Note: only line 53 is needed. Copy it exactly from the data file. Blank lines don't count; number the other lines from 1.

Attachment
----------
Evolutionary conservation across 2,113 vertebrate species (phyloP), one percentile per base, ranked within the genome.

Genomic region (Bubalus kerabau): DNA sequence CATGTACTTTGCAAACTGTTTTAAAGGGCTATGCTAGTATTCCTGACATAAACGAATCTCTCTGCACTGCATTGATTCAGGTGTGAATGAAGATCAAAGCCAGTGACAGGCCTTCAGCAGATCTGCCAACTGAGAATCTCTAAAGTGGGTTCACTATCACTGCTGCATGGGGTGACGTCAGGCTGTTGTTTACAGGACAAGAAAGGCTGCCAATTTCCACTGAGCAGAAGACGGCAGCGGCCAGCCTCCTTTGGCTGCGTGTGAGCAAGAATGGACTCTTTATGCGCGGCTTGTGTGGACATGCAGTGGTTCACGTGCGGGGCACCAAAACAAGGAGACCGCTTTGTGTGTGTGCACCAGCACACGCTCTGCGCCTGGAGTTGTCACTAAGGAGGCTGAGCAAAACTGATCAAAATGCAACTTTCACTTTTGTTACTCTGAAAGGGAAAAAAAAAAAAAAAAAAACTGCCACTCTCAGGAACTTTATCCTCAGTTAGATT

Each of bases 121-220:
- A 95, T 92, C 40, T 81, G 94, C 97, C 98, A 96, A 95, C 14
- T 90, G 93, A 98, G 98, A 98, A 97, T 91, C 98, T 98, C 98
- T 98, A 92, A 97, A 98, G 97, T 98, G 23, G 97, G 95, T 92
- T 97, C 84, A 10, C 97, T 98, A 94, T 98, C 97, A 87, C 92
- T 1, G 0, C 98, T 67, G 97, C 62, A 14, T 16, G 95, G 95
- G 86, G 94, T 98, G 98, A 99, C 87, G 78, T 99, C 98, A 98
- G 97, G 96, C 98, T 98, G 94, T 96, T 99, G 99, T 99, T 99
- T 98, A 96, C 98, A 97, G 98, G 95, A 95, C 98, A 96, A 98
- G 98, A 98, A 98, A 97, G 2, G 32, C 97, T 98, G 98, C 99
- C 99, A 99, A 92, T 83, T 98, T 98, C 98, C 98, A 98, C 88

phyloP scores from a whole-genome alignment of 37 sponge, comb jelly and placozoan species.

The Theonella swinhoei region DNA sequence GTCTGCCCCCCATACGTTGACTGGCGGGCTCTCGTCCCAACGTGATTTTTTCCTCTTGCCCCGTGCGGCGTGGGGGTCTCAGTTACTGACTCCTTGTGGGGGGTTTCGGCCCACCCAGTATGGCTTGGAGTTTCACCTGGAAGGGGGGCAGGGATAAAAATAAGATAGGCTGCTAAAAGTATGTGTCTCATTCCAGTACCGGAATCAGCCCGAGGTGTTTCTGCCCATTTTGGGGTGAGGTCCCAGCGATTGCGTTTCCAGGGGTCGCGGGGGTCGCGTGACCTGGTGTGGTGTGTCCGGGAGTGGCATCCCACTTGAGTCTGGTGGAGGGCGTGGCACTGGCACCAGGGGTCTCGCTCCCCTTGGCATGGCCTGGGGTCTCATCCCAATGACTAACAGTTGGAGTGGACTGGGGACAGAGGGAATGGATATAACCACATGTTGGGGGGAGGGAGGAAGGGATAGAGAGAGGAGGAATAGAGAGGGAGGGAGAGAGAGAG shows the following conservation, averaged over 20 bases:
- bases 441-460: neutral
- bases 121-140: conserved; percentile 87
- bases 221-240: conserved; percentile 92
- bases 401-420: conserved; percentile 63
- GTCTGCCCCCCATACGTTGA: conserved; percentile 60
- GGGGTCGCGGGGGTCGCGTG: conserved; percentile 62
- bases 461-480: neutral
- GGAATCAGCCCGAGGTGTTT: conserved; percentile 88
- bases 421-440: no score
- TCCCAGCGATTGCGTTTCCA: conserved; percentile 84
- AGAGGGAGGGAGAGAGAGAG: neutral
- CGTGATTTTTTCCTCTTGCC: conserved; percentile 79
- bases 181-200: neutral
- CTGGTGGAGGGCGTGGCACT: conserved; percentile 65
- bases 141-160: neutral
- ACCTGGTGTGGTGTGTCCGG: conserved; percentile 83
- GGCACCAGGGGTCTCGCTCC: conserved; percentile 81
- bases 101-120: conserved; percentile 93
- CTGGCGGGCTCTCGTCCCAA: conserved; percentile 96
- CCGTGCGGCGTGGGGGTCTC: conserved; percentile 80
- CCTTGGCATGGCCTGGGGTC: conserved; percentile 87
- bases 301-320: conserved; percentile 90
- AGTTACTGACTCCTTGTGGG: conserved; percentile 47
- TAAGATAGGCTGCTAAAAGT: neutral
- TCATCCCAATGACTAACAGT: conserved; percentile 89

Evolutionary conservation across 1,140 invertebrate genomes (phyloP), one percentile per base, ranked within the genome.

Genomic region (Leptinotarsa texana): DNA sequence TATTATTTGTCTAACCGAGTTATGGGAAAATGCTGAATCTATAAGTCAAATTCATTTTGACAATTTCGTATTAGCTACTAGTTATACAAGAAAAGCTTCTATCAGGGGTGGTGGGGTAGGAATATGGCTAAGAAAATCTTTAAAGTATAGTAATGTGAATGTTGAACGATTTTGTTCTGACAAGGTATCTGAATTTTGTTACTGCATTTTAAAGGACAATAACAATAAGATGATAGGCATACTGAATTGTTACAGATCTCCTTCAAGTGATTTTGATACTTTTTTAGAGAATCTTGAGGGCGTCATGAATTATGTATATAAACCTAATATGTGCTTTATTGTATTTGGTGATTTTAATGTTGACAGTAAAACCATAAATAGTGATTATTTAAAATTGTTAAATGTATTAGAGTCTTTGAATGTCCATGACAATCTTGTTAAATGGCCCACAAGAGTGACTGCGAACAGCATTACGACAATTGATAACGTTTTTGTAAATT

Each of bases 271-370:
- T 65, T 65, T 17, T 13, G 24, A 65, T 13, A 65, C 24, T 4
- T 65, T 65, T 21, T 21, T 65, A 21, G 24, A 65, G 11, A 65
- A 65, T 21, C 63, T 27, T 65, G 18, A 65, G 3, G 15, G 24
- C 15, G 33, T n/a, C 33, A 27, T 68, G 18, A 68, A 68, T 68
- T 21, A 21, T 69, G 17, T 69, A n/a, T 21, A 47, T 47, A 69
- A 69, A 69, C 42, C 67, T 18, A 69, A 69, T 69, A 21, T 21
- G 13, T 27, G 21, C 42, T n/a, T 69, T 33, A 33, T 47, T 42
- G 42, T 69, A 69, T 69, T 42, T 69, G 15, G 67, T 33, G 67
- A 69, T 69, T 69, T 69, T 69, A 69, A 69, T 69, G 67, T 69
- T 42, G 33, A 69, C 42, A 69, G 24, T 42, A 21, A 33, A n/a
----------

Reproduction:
- T 42, G 33, A 69, C 42, A 69, G 24, T 42, A 21, A 33, A n/a